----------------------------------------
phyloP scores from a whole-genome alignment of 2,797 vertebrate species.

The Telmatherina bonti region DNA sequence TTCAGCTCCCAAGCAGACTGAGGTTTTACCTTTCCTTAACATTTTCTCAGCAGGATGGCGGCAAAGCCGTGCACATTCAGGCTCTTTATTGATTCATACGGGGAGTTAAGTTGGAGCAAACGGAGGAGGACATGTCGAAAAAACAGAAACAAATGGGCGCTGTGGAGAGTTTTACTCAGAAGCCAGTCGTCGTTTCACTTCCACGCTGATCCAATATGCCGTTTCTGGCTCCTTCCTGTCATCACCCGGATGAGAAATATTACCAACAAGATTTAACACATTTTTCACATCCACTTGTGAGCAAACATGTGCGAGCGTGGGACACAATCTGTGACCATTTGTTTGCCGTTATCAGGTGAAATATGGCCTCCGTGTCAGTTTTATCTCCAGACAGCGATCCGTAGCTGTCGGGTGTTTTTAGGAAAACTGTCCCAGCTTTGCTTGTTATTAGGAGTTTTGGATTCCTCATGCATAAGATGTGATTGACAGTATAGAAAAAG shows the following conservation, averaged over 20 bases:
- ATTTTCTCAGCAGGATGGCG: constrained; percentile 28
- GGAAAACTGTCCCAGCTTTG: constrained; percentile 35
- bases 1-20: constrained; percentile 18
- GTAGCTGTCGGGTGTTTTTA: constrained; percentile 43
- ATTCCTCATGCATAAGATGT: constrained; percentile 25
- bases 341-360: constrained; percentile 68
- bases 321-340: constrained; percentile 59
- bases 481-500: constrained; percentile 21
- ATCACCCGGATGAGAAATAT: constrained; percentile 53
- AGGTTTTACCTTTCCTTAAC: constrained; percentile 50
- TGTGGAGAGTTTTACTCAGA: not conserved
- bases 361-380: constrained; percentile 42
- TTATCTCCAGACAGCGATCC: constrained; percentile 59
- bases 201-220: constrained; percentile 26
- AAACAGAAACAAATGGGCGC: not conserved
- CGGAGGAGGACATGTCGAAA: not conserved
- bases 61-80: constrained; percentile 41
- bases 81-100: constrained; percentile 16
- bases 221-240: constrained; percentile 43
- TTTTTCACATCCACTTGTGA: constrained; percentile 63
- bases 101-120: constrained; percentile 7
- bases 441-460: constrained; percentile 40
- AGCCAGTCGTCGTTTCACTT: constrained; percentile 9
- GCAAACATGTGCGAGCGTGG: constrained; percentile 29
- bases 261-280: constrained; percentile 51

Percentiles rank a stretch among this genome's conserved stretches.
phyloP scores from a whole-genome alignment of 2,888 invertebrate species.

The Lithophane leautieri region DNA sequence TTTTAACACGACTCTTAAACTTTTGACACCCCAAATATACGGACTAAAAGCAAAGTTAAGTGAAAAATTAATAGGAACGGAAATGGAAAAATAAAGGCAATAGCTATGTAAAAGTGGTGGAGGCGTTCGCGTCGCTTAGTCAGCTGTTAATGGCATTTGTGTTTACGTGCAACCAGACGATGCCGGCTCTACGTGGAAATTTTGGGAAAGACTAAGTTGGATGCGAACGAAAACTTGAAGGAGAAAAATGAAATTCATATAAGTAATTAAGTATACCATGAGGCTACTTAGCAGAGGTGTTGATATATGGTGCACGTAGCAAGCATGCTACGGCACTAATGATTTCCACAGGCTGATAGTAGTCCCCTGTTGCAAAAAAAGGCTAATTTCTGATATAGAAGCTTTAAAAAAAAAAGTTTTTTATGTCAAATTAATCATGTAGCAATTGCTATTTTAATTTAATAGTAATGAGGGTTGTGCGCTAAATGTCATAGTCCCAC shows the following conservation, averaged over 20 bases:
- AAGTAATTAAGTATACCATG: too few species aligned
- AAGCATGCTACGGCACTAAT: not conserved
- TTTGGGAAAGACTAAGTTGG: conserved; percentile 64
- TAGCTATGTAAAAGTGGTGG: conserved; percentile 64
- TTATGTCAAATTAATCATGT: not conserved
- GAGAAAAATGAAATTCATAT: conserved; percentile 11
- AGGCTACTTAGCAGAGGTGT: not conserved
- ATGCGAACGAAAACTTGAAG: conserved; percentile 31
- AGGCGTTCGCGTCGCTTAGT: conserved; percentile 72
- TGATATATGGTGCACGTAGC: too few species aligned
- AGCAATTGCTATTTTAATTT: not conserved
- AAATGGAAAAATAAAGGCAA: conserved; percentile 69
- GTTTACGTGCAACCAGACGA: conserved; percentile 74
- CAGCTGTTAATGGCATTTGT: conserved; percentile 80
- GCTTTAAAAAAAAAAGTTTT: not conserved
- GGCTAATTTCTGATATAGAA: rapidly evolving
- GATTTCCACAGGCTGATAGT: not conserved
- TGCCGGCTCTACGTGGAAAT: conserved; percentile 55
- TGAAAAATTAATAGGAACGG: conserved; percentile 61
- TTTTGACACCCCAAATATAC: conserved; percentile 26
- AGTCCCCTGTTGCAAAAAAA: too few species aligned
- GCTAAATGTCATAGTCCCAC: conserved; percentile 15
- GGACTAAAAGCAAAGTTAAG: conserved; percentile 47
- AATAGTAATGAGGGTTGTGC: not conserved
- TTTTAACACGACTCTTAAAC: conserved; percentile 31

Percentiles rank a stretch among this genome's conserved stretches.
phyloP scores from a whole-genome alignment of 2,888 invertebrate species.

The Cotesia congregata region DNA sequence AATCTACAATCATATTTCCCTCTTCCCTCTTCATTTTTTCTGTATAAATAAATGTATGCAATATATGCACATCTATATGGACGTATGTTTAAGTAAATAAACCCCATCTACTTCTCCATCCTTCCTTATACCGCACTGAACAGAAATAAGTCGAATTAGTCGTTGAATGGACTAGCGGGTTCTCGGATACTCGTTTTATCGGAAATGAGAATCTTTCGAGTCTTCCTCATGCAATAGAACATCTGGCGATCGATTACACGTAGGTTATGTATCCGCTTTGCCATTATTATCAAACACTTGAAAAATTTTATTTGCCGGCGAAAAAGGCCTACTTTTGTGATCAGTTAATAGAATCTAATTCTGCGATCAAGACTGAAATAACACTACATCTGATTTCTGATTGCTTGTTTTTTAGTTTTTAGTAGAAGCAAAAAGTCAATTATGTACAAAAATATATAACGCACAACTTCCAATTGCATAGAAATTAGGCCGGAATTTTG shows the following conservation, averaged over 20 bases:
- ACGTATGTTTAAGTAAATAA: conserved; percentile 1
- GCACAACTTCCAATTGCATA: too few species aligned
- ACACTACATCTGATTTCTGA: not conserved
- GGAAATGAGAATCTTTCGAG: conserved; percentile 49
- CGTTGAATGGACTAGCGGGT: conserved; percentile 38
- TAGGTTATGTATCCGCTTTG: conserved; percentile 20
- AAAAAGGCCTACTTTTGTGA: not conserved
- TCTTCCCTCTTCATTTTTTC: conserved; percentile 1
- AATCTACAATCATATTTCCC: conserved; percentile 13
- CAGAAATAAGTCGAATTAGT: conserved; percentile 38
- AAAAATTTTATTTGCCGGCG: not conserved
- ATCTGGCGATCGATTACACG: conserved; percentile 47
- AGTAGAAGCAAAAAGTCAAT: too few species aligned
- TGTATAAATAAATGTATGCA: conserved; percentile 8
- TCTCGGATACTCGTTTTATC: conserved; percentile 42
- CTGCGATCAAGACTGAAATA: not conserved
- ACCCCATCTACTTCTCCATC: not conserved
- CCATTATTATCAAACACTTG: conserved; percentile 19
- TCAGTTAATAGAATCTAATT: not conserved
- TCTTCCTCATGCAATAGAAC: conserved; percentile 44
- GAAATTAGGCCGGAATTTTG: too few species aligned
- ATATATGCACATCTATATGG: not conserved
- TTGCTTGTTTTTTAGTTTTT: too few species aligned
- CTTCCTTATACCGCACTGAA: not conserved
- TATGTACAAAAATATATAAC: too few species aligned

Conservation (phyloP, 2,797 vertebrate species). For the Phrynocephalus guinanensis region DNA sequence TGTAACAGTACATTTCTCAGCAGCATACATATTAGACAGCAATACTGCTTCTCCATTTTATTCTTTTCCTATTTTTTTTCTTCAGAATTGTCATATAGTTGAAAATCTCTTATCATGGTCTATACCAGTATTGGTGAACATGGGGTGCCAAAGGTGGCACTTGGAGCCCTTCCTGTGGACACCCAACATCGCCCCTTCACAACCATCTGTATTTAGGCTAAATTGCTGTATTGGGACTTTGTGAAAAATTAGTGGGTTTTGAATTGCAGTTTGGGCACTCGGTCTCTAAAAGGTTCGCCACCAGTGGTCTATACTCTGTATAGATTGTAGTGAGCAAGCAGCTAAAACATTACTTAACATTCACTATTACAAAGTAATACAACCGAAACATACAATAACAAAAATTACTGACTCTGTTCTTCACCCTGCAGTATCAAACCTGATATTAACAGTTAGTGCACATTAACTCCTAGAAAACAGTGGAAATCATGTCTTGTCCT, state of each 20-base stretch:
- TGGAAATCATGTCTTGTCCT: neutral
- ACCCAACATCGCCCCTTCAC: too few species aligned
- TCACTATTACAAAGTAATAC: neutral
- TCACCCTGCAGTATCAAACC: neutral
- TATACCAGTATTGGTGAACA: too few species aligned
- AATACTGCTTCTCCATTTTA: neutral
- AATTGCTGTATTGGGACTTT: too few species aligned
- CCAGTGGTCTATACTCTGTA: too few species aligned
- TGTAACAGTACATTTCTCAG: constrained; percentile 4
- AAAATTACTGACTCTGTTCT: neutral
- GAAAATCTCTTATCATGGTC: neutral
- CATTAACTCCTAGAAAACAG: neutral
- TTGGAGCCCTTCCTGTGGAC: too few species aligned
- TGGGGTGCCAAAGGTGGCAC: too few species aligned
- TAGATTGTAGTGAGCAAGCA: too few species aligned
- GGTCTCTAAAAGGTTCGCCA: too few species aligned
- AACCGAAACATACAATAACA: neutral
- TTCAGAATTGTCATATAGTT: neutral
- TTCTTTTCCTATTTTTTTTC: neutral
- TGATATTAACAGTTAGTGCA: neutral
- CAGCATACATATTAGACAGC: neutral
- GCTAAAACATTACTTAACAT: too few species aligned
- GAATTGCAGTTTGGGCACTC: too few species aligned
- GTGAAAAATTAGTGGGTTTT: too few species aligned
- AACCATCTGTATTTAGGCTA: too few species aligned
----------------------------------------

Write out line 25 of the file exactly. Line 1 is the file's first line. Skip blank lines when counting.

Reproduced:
- AGCCAGTCGTCGTTTCACTT: constrained; percentile 9